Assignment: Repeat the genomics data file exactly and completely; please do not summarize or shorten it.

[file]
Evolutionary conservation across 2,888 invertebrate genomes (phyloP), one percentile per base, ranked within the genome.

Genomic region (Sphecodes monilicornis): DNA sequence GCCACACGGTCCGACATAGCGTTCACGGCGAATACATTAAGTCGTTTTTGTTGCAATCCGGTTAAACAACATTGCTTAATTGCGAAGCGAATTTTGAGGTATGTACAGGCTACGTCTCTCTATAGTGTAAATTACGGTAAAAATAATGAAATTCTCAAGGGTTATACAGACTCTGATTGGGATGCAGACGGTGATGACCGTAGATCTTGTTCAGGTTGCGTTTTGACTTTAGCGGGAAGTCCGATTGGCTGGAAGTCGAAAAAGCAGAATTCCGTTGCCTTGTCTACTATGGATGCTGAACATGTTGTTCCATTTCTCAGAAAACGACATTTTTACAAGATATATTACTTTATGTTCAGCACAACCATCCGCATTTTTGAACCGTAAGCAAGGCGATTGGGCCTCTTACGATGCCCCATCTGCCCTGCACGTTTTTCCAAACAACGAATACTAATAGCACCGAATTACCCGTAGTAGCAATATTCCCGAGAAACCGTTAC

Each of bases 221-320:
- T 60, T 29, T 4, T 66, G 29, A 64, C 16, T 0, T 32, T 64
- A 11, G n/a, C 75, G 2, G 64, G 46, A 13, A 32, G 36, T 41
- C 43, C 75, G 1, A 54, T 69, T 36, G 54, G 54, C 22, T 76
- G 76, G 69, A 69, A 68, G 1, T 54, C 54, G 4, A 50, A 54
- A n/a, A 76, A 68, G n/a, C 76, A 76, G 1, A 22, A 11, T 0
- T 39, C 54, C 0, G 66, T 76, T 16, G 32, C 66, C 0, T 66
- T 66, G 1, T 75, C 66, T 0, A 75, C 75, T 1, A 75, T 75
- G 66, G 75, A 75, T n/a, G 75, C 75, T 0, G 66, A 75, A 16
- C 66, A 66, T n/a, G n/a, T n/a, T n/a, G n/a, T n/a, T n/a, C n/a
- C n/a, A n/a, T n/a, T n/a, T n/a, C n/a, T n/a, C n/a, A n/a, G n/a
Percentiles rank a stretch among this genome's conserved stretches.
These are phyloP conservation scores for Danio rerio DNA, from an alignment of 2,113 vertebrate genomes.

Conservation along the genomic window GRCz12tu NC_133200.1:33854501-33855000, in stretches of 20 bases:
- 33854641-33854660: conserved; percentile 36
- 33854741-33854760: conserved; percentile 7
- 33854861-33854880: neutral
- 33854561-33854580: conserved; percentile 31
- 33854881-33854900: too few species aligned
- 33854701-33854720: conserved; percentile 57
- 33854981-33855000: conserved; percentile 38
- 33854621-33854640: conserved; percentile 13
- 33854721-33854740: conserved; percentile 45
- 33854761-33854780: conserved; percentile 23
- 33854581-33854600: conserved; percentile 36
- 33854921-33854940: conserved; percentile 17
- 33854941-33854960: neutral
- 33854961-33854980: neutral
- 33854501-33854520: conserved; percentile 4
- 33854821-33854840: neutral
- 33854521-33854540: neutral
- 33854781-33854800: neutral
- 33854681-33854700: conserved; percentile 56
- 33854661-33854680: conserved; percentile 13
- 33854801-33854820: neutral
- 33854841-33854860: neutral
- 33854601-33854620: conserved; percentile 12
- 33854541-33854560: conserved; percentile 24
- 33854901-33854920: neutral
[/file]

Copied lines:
Evolutionary conservation across 2,888 invertebrate genomes (phyloP), one percentile per base, ranked within the genome.

Genomic region (Sphecodes monilicornis): DNA sequence GCCACACGGTCCGACATAGCGTTCACGGCGAATACATTAAGTCGTTTTTGTTGCAATCCGGTTAAACAACATTGCTTAATTGCGAAGCGAATTTTGAGGTATGTACAGGCTACGTCTCTCTATAGTGTAAATTACGGTAAAAATAATGAAATTCTCAAGGGTTATACAGACTCTGATTGGGATGCAGACGGTGATGACCGTAGATCTTGTTCAGGTTGCGTTTTGACTTTAGCGGGAAGTCCGATTGGCTGGAAGTCGAAAAAGCAGAATTCCGTTGCCTTGTCTACTATGGATGCTGAACATGTTGTTCCATTTCTCAGAAAACGACATTTTTACAAGATATATTACTTTATGTTCAGCACAACCATCCGCATTTTTGAACCGTAAGCAAGGCGATTGGGCCTCTTACGATGCCCCATCTGCCCTGCACGTTTTTCCAAACAACGAATACTAATAGCACCGAATTACCCGTAGTAGCAATATTCCCGAGAAACCGTTAC

Each of bases 221-320:
- T 60, T 29, T 4, T 66, G 29, A 64, C 16, T 0, T 32, T 64
- A 11, G n/a, C 75, G 2, G 64, G 46, A 13, A 32, G 36, T 41
- C 43, C 75, G 1, A 54, T 69, T 36, G 54, G 54, C 22, T 76
- G 76, G 69, A 69, A 68, G 1, T 54, C 54, G 4, A 50, A 54
- A n/a, A 76, A 68, G n/a, C 76, A 76, G 1, A 22, A 11, T 0
- T 39, C 54, C 0, G 66, T 76, T 16, G 32, C 66, C 0, T 66
- T 66, G 1, T 75, C 66, T 0, A 75, C 75, T 1, A 75, T 75
- G 66, G 75, A 75, T n/a, G 75, C 75, T 0, G 66, A 75, A 16
- C 66, A 66, T n/a, G n/a, T n/a, T n/a, G n/a, T n/a, T n/a, C n/a
- C n/a, A n/a, T n/a, T n/a, T n/a, C n/a, T n/a, C n/a, A n/a, G n/a
Percentiles rank a stretch among this genome's conserved stretches.
These are phyloP conservation scores for Danio rerio DNA, from an alignment of 2,113 vertebrate genomes.

Conservation along the genomic window GRCz12tu NC_133200.1:33854501-33855000, in stretches of 20 bases:
- 33854641-33854660: conserved; percentile 36
- 33854741-33854760: conserved; percentile 7
- 33854861-33854880: neutral
- 33854561-33854580: conserved; percentile 31
- 33854881-33854900: too few species aligned
- 33854701-33854720: conserved; percentile 57
- 33854981-33855000: conserved; percentile 38
- 33854621-33854640: conserved; percentile 13
- 33854721-33854740: conserved; percentile 45
- 33854761-33854780: conserved; percentile 23
- 33854581-33854600: conserved; percentile 36
- 33854921-33854940: conserved; percentile 17
- 33854941-33854960: neutral
- 33854961-33854980: neutral
- 33854501-33854520: conserved; percentile 4
- 33854821-33854840: neutral
- 33854521-33854540: neutral
- 33854781-33854800: neutral
- 33854681-33854700: conserved; percentile 56
- 33854661-33854680: conserved; percentile 13
- 33854801-33854820: neutral
- 33854841-33854860: neutral
- 33854601-33854620: conserved; percentile 12
- 33854541-33854560: conserved; percentile 24
- 33854901-33854920: neutral